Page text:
A Weekend Dedicated to the Problem of Environmental Justice

Toxic dumping, landfills, lead poisoning, air pollution, brownfields, hazardous waste disposal, safe drinking water, siting industrial facilities, environmental inequality…

These are among the worries that many people have to contend with, while most others do not. Why do some shoulder the burden of environmental hazards more than others?

This event will explore the complex issues of environmental justice and the pressing problem that it has become in the United States and around the world.

The weekend consists of major presentations by nationally known experts who will provide in-depth analysis of the problem, group discussions of specific topics, and a video presentation of the classic PBS documentary “Toxic Racism.” The event is designed for anyone interested in learning how environmental justice impacts the world in which we live.

Among some of the topical issues and questions to be raised:

  • How extensive is the problem of environmental justice and how is it measured?
  • Should global warming be considered as part of the problem of environmental justice?
  • Is Environmental Justice a problem of “environmental racism?”
  • When facilities are built that have known negative environmental impacts are some groups put at a risk more often than others?
  • Why did President Bill Clinton sign an Executive Order dealing with the problem of environmental justice?
  • How can the problem of environmental justice be resolved?

Be sure to take a look at the weekend timeline and check out how to register. CMU students can opt to take this program as a “weekend immersion course” for 3 units of credit. Students on other campuses can also attend any or all of the sessions and may be able to earn college credit through the Pittsburgh Council of Higher Education (PCHE).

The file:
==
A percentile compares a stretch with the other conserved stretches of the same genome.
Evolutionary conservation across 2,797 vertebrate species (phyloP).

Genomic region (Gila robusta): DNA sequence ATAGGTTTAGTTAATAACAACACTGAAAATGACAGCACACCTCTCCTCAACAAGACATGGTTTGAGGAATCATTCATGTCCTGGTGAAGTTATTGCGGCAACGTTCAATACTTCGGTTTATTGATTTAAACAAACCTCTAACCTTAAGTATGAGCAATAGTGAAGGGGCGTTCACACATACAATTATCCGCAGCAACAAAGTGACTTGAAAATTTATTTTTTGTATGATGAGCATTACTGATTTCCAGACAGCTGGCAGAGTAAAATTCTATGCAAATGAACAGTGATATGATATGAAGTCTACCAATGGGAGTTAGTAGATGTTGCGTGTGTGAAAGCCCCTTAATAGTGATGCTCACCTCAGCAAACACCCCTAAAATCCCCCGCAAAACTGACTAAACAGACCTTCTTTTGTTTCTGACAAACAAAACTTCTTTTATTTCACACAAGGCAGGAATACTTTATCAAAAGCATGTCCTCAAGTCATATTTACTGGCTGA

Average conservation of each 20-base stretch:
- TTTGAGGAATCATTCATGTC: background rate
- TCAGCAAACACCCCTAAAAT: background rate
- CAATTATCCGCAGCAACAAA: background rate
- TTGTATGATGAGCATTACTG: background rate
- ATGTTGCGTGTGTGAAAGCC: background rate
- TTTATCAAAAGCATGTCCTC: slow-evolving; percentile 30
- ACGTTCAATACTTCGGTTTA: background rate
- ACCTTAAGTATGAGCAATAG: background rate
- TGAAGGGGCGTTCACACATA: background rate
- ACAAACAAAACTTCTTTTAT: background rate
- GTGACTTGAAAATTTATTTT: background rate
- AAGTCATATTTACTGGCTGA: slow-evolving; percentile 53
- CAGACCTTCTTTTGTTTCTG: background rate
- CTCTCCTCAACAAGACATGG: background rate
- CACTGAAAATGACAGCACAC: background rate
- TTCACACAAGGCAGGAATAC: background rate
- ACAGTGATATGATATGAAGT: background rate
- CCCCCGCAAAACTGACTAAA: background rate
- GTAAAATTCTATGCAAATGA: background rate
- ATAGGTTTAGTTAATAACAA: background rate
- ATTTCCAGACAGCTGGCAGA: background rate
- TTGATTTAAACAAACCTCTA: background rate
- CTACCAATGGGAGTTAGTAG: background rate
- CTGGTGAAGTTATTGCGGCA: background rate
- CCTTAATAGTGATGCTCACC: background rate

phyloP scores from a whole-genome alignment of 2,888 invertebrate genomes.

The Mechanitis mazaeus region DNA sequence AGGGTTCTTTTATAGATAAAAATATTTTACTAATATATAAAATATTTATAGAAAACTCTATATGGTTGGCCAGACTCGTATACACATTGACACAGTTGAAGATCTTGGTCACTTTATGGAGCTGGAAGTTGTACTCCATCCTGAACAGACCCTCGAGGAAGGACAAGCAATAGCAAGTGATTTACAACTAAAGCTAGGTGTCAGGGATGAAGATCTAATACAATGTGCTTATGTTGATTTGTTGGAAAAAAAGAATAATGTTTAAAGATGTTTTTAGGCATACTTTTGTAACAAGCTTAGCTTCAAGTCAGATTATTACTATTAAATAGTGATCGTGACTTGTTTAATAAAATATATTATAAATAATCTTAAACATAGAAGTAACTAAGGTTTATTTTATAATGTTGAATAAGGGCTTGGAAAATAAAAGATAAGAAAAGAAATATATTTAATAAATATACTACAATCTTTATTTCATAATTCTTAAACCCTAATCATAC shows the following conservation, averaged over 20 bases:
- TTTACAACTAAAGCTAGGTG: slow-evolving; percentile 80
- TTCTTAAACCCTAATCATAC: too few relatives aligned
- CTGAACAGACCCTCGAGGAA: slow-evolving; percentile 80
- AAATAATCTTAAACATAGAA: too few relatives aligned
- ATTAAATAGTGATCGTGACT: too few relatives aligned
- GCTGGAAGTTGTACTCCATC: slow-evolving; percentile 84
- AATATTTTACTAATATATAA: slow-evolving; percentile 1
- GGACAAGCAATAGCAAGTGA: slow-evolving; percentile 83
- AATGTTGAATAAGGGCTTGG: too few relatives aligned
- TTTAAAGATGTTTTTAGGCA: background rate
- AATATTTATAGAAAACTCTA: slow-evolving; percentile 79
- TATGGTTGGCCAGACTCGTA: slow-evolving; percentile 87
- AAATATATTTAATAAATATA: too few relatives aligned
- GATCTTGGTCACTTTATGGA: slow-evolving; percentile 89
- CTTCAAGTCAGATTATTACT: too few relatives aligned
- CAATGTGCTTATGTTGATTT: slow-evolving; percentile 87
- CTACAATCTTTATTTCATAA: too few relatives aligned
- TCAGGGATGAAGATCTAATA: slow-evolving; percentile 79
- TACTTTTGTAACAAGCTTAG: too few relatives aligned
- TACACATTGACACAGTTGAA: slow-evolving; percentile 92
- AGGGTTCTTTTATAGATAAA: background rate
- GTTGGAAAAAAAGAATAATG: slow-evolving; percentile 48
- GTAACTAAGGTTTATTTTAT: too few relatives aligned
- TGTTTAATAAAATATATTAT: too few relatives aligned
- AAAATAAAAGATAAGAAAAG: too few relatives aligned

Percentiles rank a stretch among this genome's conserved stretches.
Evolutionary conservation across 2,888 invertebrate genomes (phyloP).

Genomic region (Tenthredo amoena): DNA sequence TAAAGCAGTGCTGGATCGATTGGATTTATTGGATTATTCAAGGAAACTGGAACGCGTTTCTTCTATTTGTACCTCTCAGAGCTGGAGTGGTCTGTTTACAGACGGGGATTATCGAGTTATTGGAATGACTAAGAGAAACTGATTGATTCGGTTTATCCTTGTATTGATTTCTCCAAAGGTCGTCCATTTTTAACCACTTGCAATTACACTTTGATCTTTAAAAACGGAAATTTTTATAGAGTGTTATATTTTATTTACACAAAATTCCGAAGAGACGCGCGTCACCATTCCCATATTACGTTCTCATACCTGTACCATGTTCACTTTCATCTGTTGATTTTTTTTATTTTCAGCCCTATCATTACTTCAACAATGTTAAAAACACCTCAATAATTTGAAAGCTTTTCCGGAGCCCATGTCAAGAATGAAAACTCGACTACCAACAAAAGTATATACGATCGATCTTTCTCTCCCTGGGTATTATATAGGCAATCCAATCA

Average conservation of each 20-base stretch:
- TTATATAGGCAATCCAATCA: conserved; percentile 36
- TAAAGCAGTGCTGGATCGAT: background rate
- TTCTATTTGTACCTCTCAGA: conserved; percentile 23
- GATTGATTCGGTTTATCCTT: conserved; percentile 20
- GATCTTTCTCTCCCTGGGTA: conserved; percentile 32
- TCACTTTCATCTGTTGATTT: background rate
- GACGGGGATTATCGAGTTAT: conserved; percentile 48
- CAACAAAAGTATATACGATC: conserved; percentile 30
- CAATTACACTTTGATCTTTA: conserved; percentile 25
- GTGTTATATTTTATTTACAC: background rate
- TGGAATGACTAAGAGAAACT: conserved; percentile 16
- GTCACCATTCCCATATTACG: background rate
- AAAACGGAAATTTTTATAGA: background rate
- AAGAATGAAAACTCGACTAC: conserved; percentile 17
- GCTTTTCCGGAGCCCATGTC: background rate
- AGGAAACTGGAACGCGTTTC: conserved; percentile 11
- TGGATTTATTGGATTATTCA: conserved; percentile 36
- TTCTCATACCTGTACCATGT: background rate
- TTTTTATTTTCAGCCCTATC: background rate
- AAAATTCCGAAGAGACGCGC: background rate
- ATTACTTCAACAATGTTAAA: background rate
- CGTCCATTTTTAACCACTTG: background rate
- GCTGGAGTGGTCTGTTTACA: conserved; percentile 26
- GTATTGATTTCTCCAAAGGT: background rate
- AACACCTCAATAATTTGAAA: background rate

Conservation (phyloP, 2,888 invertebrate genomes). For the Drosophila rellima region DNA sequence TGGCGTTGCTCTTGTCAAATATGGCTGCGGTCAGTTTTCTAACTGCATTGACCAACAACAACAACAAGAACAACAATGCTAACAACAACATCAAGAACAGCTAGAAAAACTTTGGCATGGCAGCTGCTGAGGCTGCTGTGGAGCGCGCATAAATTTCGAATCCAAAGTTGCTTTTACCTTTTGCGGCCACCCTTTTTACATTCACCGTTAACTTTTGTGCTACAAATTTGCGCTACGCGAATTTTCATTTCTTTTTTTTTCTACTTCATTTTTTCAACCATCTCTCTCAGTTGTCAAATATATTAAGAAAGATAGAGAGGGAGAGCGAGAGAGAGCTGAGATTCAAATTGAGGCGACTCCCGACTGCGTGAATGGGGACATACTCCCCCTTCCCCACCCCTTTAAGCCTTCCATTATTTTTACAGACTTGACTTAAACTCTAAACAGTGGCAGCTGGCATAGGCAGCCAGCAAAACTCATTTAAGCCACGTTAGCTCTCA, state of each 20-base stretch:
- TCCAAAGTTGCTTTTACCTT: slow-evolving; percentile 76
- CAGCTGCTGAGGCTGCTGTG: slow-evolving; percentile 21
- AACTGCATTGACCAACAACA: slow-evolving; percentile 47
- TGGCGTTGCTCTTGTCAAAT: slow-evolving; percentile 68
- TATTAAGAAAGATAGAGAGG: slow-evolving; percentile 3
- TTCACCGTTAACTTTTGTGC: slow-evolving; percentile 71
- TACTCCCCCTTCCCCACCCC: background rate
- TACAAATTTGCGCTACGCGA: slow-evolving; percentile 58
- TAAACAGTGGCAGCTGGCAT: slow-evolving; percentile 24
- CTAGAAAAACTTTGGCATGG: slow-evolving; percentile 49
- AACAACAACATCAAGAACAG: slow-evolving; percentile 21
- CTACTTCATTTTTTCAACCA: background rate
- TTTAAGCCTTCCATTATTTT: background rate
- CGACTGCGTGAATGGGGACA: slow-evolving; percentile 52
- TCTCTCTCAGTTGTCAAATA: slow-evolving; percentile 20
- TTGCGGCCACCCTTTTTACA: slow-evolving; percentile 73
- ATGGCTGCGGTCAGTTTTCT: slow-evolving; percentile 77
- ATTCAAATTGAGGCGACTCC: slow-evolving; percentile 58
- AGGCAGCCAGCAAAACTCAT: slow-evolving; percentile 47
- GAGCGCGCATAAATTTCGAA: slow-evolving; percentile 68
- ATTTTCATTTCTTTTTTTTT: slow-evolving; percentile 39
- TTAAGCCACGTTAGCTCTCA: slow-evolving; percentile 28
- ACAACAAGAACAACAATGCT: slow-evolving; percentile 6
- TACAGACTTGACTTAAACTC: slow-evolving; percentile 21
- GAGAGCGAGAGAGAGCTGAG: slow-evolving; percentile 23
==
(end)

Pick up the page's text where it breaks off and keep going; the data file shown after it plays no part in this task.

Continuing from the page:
The general public is invited and very welcome to attend any or all of the program sessions on Friday and Saturday.

Our Key Speakers

Edwardo L. Rhodes Professor of Public and Environmental Affairs at Indiana University and author of "Environmental Justice: A New Paradigm."
Kent Benjamin Innovation, Partnerships, and Communication, Partnerships Team Leader, U.S. Environmental Protection Agency
Ronald Sandler Assistant Professor of Philosophy, Department of Philosophy and Religion and Senior Researcher in the Nanotechnology and Society Research Group at Northeastern University
Deeohn Ferris President of the Sustainable Community Development Group, Inc. a not-for-profit corporation dedicated to metropolitan sustainability, environmental health, smart growth and regional equity.

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What is Environmental Justice?

Environmental justice is the fair treatment and meaningful involvement of all people regardless of race, color, national origin, or income with respect to the development, implementation, and enforcement of environmental laws, regulations, and policies.

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